Nightcrawler – Movie Review

Dan Gilroy’s directorial debut brings greedy hunger to late-night Los Angeles

Nightcrawler - Movie Review

Nightcrawler, Dan Gilroy’s directorial debut starring Jake Gylenhaal, takes to crime behind a camera on the hungry, neon lit streets of Los Angeles. Gylenhaal is billed as the star of Nightcrawler, but he’s nowhere to be seen throughout the entire film; instead, the star of this palpitating crime-thriller is Lou Bloom, a slimy, socially oblivious yet pathological creep skilled in the art of thievery and con who only happens to resemble Gylenhaal; another skeptical claim considering how much weight the actor dropped to play Bloom. Nightcrawler follows Bloom’s story from when he began as a petty thief stealing and selling what he gets his hands on right up to his success as a “nightcrawler” — A prowler who emerges at night to shoot footage of gritty accidents and crimes only to then sell it to news stations. However, in-between, the success begins driving Bloom to influence the crimes himself for means of better material, and the resulting outcome is a film that will keep you glued to the screen for it’s entire two hour run-time and immerse you into the head of this likely-psychopathic character.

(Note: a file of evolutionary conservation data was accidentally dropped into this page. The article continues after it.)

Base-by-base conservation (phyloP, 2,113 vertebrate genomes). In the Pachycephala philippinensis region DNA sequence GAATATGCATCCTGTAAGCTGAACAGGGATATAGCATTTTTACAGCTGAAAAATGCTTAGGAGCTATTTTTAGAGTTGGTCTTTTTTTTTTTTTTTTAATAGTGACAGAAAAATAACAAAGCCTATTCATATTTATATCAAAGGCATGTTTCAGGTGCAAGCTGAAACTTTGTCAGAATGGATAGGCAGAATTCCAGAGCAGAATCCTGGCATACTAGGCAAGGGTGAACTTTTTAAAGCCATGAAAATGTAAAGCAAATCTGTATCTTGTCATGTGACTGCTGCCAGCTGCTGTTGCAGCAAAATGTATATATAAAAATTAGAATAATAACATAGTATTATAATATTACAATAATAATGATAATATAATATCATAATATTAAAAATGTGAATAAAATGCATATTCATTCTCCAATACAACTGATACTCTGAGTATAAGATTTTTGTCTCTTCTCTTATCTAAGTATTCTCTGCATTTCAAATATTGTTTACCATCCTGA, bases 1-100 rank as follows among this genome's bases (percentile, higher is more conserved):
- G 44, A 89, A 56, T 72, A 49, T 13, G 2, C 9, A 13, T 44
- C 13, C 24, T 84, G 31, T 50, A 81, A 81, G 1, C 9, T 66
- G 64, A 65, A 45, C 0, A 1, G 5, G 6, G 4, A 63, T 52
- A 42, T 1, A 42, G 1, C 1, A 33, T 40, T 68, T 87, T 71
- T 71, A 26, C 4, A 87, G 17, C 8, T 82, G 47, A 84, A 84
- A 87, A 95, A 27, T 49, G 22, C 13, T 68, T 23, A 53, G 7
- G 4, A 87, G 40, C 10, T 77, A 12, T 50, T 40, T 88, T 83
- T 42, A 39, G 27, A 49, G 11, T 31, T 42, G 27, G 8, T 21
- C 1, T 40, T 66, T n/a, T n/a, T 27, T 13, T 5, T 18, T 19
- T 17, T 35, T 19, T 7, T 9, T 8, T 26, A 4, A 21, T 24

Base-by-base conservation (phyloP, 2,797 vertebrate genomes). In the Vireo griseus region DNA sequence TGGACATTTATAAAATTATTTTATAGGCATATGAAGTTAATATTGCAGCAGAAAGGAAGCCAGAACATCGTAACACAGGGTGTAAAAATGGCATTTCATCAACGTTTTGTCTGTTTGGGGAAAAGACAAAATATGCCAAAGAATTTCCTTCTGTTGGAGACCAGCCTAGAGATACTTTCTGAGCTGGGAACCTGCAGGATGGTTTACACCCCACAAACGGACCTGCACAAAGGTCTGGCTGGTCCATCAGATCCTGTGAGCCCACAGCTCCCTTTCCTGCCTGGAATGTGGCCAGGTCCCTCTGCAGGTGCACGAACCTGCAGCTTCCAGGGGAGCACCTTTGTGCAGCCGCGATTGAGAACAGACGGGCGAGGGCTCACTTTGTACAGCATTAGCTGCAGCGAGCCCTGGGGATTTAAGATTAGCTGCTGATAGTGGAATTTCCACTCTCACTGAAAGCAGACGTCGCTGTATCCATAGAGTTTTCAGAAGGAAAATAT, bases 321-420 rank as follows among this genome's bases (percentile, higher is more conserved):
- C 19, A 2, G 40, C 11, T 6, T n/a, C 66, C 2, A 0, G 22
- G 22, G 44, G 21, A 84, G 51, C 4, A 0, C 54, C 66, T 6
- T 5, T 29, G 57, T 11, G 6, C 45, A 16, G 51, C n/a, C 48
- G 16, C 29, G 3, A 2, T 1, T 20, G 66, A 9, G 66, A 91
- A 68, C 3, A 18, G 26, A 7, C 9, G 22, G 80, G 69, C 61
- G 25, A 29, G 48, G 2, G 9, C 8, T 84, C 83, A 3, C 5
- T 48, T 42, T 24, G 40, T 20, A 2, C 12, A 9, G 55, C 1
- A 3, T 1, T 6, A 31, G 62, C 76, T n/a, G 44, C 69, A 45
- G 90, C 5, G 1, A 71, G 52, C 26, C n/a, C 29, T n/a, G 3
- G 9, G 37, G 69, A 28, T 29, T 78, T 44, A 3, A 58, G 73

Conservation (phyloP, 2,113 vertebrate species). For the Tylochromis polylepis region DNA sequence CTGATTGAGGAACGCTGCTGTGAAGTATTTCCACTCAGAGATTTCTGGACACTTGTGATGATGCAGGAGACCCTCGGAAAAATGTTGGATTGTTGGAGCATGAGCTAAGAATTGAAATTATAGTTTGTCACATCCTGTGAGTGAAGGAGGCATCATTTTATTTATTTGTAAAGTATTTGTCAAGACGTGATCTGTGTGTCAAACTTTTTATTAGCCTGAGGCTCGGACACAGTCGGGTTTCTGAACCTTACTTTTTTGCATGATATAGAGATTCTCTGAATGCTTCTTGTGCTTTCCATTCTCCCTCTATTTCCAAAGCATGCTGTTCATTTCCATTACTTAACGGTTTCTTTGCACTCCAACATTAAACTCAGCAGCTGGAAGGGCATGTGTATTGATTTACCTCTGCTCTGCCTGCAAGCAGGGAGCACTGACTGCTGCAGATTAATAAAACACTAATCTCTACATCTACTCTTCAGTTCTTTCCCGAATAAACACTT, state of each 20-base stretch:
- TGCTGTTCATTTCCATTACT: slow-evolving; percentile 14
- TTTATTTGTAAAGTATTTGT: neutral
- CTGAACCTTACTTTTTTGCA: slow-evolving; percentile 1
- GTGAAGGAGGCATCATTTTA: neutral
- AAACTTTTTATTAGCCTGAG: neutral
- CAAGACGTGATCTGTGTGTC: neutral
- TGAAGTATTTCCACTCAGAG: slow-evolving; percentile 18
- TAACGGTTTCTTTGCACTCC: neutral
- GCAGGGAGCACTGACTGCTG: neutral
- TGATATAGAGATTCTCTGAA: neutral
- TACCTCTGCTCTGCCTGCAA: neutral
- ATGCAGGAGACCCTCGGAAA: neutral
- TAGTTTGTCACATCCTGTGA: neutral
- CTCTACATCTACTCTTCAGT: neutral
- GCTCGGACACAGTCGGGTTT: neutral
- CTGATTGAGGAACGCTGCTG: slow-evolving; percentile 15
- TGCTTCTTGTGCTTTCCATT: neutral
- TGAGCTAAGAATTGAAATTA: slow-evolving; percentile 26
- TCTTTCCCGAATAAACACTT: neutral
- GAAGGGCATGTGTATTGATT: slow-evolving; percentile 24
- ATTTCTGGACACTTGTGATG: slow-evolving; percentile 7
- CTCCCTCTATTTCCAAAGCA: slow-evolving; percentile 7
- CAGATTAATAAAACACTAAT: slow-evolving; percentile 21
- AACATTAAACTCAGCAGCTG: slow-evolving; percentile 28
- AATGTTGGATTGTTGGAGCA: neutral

Gylenhaal’s performance in this film is exceptional. Lou Bloom is someone that will do anything to get from point A to C whilst skipping the step in-between; this calculated unpredictability portrayed by Gylenhaal leading to a 100% Oscar worthy performance.The actor portrays the charmingly manipulative nature and psychosis of Lou Bloom so convincingly that you forget you’re watching Gylenhaal entirely, and by the end you’ll be so deliriously in frequency with the motives and thought processes of Bloom that you’ll actually be rooting for him.  This is a rare film that binds the protagonist and antagonist into one, melding a hazy in-between that will have you shocked at Bloom’s actions while remaining utterly subservient of his motives.

This movie also poses a striking commentary on the media as a whole, bringing the viewer to question how they watch the news and where the world’s information is truly coming from. Is it coming from reporters with the utmost journalistic integrity, or scummy conspirators like Lou Bloom? The film never actually answers the question, but the fact that it manages to be so throbbing thrilling while also offering a social commentary makes it a success in it’s own.

Nightcrawler is one of the best films of 2014 thus far, and quite possibly the best performance of Gylenhaal’s career. You know what that means? It gets a big ‘ol A.

Open Road Films


                                                                                                                                                                                            You can see Nightcrawler in all theaters now.

Open Road Films